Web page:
Later in the documentary, Parcells says Belichick has the "wherewithal to maintain concentration over an extended period of time". In other words, he doesn’t have a life.

"Obviously, Bill was a great defensive coach," Belichick says. "He taught me the three-four defence that we used at the Giants and that, fundamentally, we’ve used [with the Patriots]. He has been a great friend and a great mentor, and I’m proud to have coached for him."

In December, after a loss to Miami Dolphins, NFL experts were declaring the Patriots dynasty was on the verge of collapse. Belichick, of all people, told the Pats faithful to get some perspective.

"Nobody died," he grumbled.

Rival fans were already dancing on their grave. For all sorts of reasons, not least "Deflategate" and "Spygate" and perhaps the organisation’s synergy with US President Donald Trump, the Patriots seem to be everyone’s least favourite team.

Many experts were writing them off before the divisional play-off against the Los Angeles Chargers. Belichick’s side dismantled the Chargers and then snuffed out the Kansas City Chiefs in overtime in the AFC championship game, sending them to their third Super Bowl in a row. Turns out the Patriots’ demise was just an internet rumour.

The NFL is designed to make successful teams lose. It has a draft and the salary cap in 2018 was $177.2 million.

But Belichick, an economics major, makes it all fit by squeezing every bit of talent out of players not wanted by other teams. An example: his all-important offensive line is worth $17.3 million, which is ranked 26th out of 32 NFL teams in terms of salary-cap expenditure.

The reason Belichick finds himself up against McVay is possibly because of Patriots owner Robert Kraft, according to a piece in the New York Post this week.

In the visiting owners’ box at Gillette Stadium in December 2016, Kraft offered some friendly advice to Rams owner Stan Kroenke, who has a portfolio of sports teams that includes EPL powerhouse Arsenal and the NBA’s Denver Nuggets.

A Rams source who was in the box told the Post that Kraft told Kroenke he needed to a new head coach, suggesting that Jeff Fisher was not the coach who was going to lead the Rams to a Super Bowl. Eight days later, Fisher was sacked and in came McVay.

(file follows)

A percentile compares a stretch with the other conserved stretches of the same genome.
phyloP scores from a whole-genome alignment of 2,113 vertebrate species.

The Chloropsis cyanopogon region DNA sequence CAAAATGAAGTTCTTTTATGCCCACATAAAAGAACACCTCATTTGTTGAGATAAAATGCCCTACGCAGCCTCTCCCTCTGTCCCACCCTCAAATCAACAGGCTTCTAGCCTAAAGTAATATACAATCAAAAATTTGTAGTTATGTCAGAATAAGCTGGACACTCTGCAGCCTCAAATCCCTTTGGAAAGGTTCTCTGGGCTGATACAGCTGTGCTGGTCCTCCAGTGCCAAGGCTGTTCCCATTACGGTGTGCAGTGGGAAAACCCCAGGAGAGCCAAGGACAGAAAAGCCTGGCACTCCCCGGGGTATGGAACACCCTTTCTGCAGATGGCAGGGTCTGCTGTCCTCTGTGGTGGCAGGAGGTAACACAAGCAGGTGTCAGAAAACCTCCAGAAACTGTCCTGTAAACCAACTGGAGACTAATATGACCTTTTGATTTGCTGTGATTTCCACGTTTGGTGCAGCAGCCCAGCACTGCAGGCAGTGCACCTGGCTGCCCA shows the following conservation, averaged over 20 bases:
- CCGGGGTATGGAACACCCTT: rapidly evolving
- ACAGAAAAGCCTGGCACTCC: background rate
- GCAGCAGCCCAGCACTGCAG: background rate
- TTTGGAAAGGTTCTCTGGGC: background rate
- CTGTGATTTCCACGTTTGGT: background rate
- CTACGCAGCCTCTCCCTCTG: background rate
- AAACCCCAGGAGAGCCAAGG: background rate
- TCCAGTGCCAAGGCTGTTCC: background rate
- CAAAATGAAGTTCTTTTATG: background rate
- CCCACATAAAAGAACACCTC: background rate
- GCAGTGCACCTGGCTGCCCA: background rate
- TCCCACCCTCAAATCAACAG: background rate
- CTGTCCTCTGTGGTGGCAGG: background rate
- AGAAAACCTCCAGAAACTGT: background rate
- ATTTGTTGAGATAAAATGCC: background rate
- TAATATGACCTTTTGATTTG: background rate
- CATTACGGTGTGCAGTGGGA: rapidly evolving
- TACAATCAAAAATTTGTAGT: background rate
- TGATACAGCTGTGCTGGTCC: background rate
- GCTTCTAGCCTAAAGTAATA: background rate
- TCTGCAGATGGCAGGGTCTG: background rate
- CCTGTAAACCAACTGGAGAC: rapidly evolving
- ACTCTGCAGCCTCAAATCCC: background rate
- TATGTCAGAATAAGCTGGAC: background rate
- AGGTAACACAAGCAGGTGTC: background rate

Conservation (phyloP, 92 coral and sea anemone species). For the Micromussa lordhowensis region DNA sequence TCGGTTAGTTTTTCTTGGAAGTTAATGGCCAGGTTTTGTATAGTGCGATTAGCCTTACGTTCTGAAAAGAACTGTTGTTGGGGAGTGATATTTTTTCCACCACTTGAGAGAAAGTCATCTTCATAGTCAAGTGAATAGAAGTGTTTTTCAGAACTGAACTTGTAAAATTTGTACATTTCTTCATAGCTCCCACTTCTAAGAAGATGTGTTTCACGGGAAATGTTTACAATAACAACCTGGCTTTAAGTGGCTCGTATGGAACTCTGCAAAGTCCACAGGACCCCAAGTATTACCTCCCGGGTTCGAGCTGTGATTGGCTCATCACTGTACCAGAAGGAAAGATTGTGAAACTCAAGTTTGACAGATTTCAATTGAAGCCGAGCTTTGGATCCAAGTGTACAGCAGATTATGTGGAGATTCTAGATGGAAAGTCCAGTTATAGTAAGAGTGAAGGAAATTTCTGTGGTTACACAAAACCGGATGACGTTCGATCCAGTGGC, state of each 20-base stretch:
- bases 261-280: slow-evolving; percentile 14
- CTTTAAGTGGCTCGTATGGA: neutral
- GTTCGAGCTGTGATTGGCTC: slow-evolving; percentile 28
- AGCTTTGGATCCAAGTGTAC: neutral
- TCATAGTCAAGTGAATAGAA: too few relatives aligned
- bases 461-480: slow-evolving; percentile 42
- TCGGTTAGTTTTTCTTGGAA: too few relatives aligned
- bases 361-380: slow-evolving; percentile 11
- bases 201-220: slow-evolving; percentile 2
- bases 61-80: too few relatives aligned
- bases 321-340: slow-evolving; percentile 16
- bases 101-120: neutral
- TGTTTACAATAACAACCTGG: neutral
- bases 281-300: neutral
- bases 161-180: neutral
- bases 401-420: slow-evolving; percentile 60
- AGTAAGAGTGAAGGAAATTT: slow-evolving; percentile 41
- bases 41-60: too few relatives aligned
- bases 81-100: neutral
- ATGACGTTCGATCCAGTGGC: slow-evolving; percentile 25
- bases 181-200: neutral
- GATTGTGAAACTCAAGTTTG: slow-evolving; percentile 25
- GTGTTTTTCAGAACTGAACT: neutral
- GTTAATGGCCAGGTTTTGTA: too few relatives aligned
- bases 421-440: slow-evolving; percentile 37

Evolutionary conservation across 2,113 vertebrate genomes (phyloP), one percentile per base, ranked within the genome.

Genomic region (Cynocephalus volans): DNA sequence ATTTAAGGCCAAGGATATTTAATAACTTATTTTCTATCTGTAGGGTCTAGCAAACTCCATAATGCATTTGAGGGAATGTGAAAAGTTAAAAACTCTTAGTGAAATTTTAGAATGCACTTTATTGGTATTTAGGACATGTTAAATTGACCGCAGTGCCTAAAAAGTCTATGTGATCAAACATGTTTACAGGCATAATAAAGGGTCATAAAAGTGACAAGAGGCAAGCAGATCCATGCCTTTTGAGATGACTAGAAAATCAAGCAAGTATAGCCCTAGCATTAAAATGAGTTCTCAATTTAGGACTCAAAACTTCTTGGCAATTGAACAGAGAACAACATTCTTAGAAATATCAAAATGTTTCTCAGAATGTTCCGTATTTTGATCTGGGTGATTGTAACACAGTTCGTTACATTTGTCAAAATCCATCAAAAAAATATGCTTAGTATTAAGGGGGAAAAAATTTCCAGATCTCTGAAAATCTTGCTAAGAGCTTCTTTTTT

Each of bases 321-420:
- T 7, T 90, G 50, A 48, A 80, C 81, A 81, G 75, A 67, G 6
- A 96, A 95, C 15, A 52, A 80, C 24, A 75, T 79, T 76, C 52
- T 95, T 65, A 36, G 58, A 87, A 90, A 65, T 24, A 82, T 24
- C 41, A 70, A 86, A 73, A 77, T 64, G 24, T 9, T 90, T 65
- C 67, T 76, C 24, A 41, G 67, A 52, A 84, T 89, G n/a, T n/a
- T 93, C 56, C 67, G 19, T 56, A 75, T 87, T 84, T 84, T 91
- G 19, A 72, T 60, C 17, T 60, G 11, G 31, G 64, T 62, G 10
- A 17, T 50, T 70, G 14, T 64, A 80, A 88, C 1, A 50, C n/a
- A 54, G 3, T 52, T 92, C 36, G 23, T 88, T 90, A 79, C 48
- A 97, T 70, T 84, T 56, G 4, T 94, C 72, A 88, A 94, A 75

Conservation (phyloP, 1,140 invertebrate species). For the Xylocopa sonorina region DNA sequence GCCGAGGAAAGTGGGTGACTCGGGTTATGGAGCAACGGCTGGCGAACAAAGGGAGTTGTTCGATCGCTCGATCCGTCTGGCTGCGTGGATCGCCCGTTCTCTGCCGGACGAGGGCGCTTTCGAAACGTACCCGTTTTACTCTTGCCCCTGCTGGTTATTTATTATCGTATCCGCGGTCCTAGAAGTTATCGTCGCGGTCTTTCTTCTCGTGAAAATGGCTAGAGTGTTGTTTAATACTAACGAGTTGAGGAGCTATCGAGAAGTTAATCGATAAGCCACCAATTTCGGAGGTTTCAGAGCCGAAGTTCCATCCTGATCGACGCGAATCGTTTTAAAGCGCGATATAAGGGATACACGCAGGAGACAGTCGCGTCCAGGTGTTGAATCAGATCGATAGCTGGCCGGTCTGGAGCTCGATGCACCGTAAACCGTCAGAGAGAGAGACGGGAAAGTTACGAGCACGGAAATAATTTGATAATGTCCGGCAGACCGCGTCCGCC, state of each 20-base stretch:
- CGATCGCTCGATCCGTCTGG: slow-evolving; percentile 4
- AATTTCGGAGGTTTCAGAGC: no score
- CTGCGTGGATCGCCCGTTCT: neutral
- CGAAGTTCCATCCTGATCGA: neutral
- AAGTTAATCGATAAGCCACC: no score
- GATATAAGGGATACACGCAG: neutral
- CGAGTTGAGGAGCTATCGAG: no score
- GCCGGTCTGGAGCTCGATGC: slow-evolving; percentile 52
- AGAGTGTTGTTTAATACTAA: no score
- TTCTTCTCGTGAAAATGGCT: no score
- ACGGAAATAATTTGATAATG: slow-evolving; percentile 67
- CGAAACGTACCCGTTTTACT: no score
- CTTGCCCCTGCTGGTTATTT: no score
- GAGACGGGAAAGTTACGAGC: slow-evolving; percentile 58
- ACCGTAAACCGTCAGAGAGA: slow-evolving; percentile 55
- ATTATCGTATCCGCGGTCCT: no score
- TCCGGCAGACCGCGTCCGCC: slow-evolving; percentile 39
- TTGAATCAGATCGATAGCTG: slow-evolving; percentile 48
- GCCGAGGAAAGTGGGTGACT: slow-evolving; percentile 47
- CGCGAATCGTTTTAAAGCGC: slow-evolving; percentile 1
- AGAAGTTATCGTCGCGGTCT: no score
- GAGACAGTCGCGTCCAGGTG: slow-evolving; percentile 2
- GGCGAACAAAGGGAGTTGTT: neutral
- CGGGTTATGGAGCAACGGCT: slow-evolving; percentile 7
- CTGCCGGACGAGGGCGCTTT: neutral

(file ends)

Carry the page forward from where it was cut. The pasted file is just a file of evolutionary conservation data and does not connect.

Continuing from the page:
The grandson of former Giants head coach John McVay, McVay was a star quarterback in high school. "He was so much smarter than the other kids with regards to understanding football," said Mike Maloney, his youth coach and friend of the family, "even at that age".

Having worked his way through the offensive coaching ranks at the Tampa Bay Buchaneers and then the Washington Redskins, Kroenke hired McVay with his franchise on its knees. In just two years, McVay has turned the Rams and their quarterback, Jared Goff, into the most potent offensive team in the NFL.

One of the main beneficiaries has been running back Todd Gurley, who says this of his coach: "It’s crazy. It’s like the dude don’t sleep. Like you come in the next morning, the next morning and the next morning, and it’s always something new. He’s always coming up with new ideas. He’s a genius."

As a result of McVay’s success, young coaches have become the new black of the NFL.

The Green Bay Packers hired his former offensive co-ordinator, Matt LaFleur, who is 39, to be their head coach. The Cleveland Browns have signed Freddie Kitchens, 44, and an "offensive guru", to lead them. The Arizona Cardinals hired 39-year-old Kliff Kingsbury and said in the media release that Kingsbury was friends with McVay, as if some of the Rams coach’s magic dust may have been sprinkled on him.

For all his success, there’s also been a slight whiff of condescension about McVay’s Zen-like methodology. When he arrived at the club, the walls were bare. He had signs like "The standard is the standard", "Our rule – be on time", "Coming to a theatre near you" plastered on the walls.

They call them McVay-isms. Another printed on team shirts: "We not me". There’s the "Anger Sharks", a reference to the movie Anger Management. When McVay starts circling his hand around his head on the practice field, he’s referring to the anger sharks in his head. The players love it.

"It's hilarious," offensive tackle Rob Havenstein told ESPN. "Just cause coach can get fired up every now and again and he'll kind of bring himself back down with, 'That's why we practice. That's why we practice.' And we'll kind of joke about it after."

Anger sharks. Can you imagine Bill Belichick doing that?

Andrew Webster travelled to Atlanta as a guest of ESPN. Super Bowl LIII is live on ESPN on Monday, February 4, from 9.30am.